Right after the Second World War, the U.S. and the U.S.S.R started a race to conquer space. U.S.S.R won the first prize by putting the first man in orbit - Yuri Gagarin - in April 1961. Then the U.S. won the big trophy, with the Apollo mission landing on the moon, in July 1969, the American hero being Neil Armstrong.
Since then, more and more powers have shown an interest in space conquest: Europe, China, India, and even some medium-sized powers such as the United Arab Emirates or South Africa.
We are now entering a new space race where private interests - such as Space X, Starlink, Virgin, Blue Origin, and others - bring radical innovations and cooperate with state agencies. The conflict in Ukraine has shown again the importance of space, not only to gather intelligence with spy satellites but also to access the internet through Starlink. The space conquest will change the face of geopolitics in the next decades.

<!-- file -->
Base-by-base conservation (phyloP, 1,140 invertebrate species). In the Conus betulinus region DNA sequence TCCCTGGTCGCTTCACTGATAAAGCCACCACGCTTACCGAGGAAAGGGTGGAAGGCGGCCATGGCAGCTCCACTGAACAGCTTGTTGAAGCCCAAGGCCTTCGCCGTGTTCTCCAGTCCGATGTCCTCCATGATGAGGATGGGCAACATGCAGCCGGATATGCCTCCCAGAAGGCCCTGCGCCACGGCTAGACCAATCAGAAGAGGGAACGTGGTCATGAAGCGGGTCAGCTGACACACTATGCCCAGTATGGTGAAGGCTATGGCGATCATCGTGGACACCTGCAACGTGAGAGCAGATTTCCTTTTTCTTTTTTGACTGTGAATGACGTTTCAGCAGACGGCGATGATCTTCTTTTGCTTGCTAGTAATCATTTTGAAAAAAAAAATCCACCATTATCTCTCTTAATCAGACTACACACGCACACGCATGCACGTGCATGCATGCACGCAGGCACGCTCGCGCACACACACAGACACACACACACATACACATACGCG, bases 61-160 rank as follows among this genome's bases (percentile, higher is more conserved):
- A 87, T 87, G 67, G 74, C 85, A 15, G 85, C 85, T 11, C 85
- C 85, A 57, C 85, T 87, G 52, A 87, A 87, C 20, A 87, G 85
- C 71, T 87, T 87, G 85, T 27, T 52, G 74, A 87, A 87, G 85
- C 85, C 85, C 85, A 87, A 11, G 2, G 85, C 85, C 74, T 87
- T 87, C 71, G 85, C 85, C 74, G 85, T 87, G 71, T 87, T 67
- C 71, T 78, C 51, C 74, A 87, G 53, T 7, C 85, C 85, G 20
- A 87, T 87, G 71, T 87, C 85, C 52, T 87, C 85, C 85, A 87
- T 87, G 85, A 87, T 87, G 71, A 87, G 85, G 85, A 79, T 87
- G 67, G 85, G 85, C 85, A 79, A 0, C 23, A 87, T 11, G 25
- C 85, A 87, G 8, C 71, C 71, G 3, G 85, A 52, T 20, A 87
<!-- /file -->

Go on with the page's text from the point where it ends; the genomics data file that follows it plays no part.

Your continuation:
In that context, Tim Marshall, the best-selling author of "Prisoners of Geography" (2015) and "The Power of Geography" (2021) is now publishing his new book, "The Future of Geography - How power and politics in space will change our world".